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Thursday, 13 August 2009
Page: 4886

Senator HUTCHINS (2:10 PM) —My question is to the Minister for Defence and the Minister representing the Minister for Foreign Affairs, Senator Faulkner. Can the minister advise the Senate of the assistance Australia is providing after the loss of flight CG4684 in Papua New Guinea?

Senator FAULKNER (Minister for Defence) —I thank Senator Hutchins for the question. Two evenings ago defence personnel and aircraft were deployed at very short notice on what we all fervently hoped was a rescue mission. As news of the tragedy of the crash filtered back from what is very thick and difficult jungle terrain, the imperatives of the mission unfortunately changed. Thirteen lost their lives, nine of them Australians. The government of course is determined to do everything it can to assist in the recovery and repatriation of the Australians.

ADF efforts will concentrate on supporting the work of the disaster victim identification team and the PNG authorities at the crash site and the recovery of those who were lost in the tragedy. Teams have begun cutting a helicopter landing pad close to the crash site. A three-man victim identification team is currently on-site, and a second three-man team and a supervisor will be winched onto the crash site this afternoon along with additional supplies and equipment. They will be sustained at the site by helicopters, including ADF Black Hawks. The remaining members of the disaster victim identification personnel are currently located in Port Moresby and they will be rotated through the crash site as required.

Senator HUTCHINS —Can the minister further advise the Senate on the deployment of other defence assets in this effort?

Senator FAULKNER (Minister for Defence) —Yes, I can advise the Senate that a C-130 Hercules, which transported a 16-member Australian Federal Police Disaster Victim Identification team, is now in Port Moresby. It is available for additional tasking. The remaining three members of the AFP Disaster Victim Identification team, and four members of the Australian Transport Safety Board, also arrived in Port Moresby by C-17 Globemaster overnight. The recovery of the Australians’ remains will be a priority once the victim identification team is in place. The Caribou aircraft which transported a Papua New Guinea Defence Force infantry contingent to Kokoda Village on 12 August is currently being used to transport people and equipment between Port Moresby and Kokoda Village.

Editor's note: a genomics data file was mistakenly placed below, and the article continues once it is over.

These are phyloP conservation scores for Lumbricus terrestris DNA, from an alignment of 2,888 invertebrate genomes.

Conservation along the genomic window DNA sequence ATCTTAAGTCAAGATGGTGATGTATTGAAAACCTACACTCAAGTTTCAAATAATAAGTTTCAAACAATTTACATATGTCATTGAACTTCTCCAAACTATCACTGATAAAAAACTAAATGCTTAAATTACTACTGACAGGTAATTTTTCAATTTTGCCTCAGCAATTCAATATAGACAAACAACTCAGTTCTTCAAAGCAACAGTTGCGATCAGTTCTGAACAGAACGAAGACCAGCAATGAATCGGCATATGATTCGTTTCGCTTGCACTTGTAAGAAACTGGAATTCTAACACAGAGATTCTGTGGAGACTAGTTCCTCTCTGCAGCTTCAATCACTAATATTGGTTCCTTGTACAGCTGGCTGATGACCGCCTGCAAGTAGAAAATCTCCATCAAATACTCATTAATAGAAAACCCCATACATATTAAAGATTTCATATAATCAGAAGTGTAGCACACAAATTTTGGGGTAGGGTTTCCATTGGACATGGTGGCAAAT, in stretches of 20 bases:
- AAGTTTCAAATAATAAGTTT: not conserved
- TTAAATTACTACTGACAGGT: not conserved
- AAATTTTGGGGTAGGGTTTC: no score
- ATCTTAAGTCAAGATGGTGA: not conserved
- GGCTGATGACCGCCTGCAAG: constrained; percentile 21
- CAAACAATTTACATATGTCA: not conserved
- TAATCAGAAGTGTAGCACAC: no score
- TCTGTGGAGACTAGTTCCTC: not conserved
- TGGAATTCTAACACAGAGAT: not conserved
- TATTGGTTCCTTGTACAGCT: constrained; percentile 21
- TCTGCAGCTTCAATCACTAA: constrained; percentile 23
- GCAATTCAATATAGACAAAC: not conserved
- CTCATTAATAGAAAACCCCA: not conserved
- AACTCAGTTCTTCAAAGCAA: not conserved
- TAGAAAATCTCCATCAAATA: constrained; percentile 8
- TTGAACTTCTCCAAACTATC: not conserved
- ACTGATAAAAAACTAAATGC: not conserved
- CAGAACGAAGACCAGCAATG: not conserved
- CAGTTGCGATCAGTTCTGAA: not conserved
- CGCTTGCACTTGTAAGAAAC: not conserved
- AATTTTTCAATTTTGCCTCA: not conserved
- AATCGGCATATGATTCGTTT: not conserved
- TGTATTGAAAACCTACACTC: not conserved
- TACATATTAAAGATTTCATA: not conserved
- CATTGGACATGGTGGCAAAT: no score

Senator HUTCHINS —My final question to the minister is: how long is this task of recovery and repatriation expected to take?

Senator FAULKNER (Minister for Defence) —Again, I thank Senator Hutchins for his supplementary question. Of course, we all want this recovery mission to conclude without delay, very much for the sake of the families involved. But I stress here that the site is very difficult. As I have said, it is very rugged terrain and it is also prone to bad weather. The duration of the operation will be better known as investigators assess the situation. Australia has personnel and equipment on hand for any change in contingencies and the government will constantly keep the operation under review. I want to take this opportunity to extend my appreciation to the Papua New Guinea government and security forces that are providing assistance to Australia in responding to the tragedy. I am sure I speak on behalf of all senators when I say that is very much appreciated.